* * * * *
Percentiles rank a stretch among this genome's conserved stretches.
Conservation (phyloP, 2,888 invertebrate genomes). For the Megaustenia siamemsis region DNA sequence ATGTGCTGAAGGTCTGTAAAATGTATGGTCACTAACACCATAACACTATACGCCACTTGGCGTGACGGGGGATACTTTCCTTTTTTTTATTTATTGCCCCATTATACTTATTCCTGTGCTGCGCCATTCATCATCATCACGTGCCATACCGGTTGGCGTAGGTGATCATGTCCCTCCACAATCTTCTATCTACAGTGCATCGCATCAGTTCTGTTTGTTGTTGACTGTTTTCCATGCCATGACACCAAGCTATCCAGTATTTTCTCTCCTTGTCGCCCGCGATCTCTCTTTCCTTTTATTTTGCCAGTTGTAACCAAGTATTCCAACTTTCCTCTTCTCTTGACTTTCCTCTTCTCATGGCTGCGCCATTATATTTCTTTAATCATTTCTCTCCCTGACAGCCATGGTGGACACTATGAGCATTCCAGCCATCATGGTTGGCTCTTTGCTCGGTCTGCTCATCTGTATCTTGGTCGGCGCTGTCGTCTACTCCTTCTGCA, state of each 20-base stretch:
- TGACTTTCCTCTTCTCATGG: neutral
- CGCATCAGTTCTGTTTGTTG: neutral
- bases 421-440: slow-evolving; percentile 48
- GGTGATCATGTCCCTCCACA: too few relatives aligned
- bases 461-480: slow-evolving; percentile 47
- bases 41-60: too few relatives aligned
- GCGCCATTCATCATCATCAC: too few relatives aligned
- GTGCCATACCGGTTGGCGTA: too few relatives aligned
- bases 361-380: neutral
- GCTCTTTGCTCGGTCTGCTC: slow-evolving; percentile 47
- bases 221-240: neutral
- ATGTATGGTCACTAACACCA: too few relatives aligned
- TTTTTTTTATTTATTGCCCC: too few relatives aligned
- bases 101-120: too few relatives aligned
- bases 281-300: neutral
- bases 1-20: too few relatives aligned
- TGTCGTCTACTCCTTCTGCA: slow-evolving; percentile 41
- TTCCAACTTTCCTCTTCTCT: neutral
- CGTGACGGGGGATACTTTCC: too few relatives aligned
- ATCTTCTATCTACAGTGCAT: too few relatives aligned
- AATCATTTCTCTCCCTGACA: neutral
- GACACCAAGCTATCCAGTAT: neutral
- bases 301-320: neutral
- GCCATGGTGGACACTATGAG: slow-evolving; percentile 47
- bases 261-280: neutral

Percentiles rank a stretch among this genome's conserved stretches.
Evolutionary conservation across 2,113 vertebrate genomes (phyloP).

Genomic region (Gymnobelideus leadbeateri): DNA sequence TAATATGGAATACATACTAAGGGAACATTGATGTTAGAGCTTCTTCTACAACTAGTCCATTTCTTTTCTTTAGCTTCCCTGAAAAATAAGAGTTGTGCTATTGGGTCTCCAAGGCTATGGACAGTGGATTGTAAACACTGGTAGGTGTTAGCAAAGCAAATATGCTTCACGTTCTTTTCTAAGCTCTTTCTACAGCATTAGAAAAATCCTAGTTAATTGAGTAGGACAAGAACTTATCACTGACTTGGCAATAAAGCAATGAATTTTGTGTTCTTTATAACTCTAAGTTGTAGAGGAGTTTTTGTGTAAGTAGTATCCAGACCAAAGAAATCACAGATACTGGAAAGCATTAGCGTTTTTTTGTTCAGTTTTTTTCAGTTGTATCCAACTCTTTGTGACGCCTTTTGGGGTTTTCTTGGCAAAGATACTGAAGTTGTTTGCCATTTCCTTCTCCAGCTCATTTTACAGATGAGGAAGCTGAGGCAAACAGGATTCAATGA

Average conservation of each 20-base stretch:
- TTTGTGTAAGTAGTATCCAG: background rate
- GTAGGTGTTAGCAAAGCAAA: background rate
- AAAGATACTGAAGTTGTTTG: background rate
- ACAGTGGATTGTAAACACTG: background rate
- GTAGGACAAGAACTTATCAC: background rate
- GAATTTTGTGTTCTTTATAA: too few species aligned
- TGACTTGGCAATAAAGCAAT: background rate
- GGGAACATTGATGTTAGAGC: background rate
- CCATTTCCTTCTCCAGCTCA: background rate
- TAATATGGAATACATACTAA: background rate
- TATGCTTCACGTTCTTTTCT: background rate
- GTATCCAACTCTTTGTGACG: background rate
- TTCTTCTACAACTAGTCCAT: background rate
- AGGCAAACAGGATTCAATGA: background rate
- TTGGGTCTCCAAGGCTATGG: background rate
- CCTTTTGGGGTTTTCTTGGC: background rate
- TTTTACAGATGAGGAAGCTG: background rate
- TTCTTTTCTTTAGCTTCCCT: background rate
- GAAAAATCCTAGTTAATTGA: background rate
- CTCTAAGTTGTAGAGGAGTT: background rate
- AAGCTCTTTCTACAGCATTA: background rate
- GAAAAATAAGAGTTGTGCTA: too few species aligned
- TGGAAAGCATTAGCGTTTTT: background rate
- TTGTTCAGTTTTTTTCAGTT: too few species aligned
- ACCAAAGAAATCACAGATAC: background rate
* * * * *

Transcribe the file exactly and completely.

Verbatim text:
Percentiles rank a stretch among this genome's conserved stretches.
Conservation (phyloP, 2,888 invertebrate genomes). For the Megaustenia siamemsis region DNA sequence ATGTGCTGAAGGTCTGTAAAATGTATGGTCACTAACACCATAACACTATACGCCACTTGGCGTGACGGGGGATACTTTCCTTTTTTTTATTTATTGCCCCATTATACTTATTCCTGTGCTGCGCCATTCATCATCATCACGTGCCATACCGGTTGGCGTAGGTGATCATGTCCCTCCACAATCTTCTATCTACAGTGCATCGCATCAGTTCTGTTTGTTGTTGACTGTTTTCCATGCCATGACACCAAGCTATCCAGTATTTTCTCTCCTTGTCGCCCGCGATCTCTCTTTCCTTTTATTTTGCCAGTTGTAACCAAGTATTCCAACTTTCCTCTTCTCTTGACTTTCCTCTTCTCATGGCTGCGCCATTATATTTCTTTAATCATTTCTCTCCCTGACAGCCATGGTGGACACTATGAGCATTCCAGCCATCATGGTTGGCTCTTTGCTCGGTCTGCTCATCTGTATCTTGGTCGGCGCTGTCGTCTACTCCTTCTGCA, state of each 20-base stretch:
- TGACTTTCCTCTTCTCATGG: neutral
- CGCATCAGTTCTGTTTGTTG: neutral
- bases 421-440: slow-evolving; percentile 48
- GGTGATCATGTCCCTCCACA: too few relatives aligned
- bases 461-480: slow-evolving; percentile 47
- bases 41-60: too few relatives aligned
- GCGCCATTCATCATCATCAC: too few relatives aligned
- GTGCCATACCGGTTGGCGTA: too few relatives aligned
- bases 361-380: neutral
- GCTCTTTGCTCGGTCTGCTC: slow-evolving; percentile 47
- bases 221-240: neutral
- ATGTATGGTCACTAACACCA: too few relatives aligned
- TTTTTTTTATTTATTGCCCC: too few relatives aligned
- bases 101-120: too few relatives aligned
- bases 281-300: neutral
- bases 1-20: too few relatives aligned
- TGTCGTCTACTCCTTCTGCA: slow-evolving; percentile 41
- TTCCAACTTTCCTCTTCTCT: neutral
- CGTGACGGGGGATACTTTCC: too few relatives aligned
- ATCTTCTATCTACAGTGCAT: too few relatives aligned
- AATCATTTCTCTCCCTGACA: neutral
- GACACCAAGCTATCCAGTAT: neutral
- bases 301-320: neutral
- GCCATGGTGGACACTATGAG: slow-evolving; percentile 47
- bases 261-280: neutral

Percentiles rank a stretch among this genome's conserved stretches.
Evolutionary conservation across 2,113 vertebrate genomes (phyloP).

Genomic region (Gymnobelideus leadbeateri): DNA sequence TAATATGGAATACATACTAAGGGAACATTGATGTTAGAGCTTCTTCTACAACTAGTCCATTTCTTTTCTTTAGCTTCCCTGAAAAATAAGAGTTGTGCTATTGGGTCTCCAAGGCTATGGACAGTGGATTGTAAACACTGGTAGGTGTTAGCAAAGCAAATATGCTTCACGTTCTTTTCTAAGCTCTTTCTACAGCATTAGAAAAATCCTAGTTAATTGAGTAGGACAAGAACTTATCACTGACTTGGCAATAAAGCAATGAATTTTGTGTTCTTTATAACTCTAAGTTGTAGAGGAGTTTTTGTGTAAGTAGTATCCAGACCAAAGAAATCACAGATACTGGAAAGCATTAGCGTTTTTTTGTTCAGTTTTTTTCAGTTGTATCCAACTCTTTGTGACGCCTTTTGGGGTTTTCTTGGCAAAGATACTGAAGTTGTTTGCCATTTCCTTCTCCAGCTCATTTTACAGATGAGGAAGCTGAGGCAAACAGGATTCAATGA

Average conservation of each 20-base stretch:
- TTTGTGTAAGTAGTATCCAG: background rate
- GTAGGTGTTAGCAAAGCAAA: background rate
- AAAGATACTGAAGTTGTTTG: background rate
- ACAGTGGATTGTAAACACTG: background rate
- GTAGGACAAGAACTTATCAC: background rate
- GAATTTTGTGTTCTTTATAA: too few species aligned
- TGACTTGGCAATAAAGCAAT: background rate
- GGGAACATTGATGTTAGAGC: background rate
- CCATTTCCTTCTCCAGCTCA: background rate
- TAATATGGAATACATACTAA: background rate
- TATGCTTCACGTTCTTTTCT: background rate
- GTATCCAACTCTTTGTGACG: background rate
- TTCTTCTACAACTAGTCCAT: background rate
- AGGCAAACAGGATTCAATGA: background rate
- TTGGGTCTCCAAGGCTATGG: background rate
- CCTTTTGGGGTTTTCTTGGC: background rate
- TTTTACAGATGAGGAAGCTG: background rate
- TTCTTTTCTTTAGCTTCCCT: background rate
- GAAAAATCCTAGTTAATTGA: background rate
- CTCTAAGTTGTAGAGGAGTT: background rate
- AAGCTCTTTCTACAGCATTA: background rate
- GAAAAATAAGAGTTGTGCTA: too few species aligned
- TGGAAAGCATTAGCGTTTTT: background rate
- TTGTTCAGTTTTTTTCAGTT: too few species aligned
- ACCAAAGAAATCACAGATAC: background rate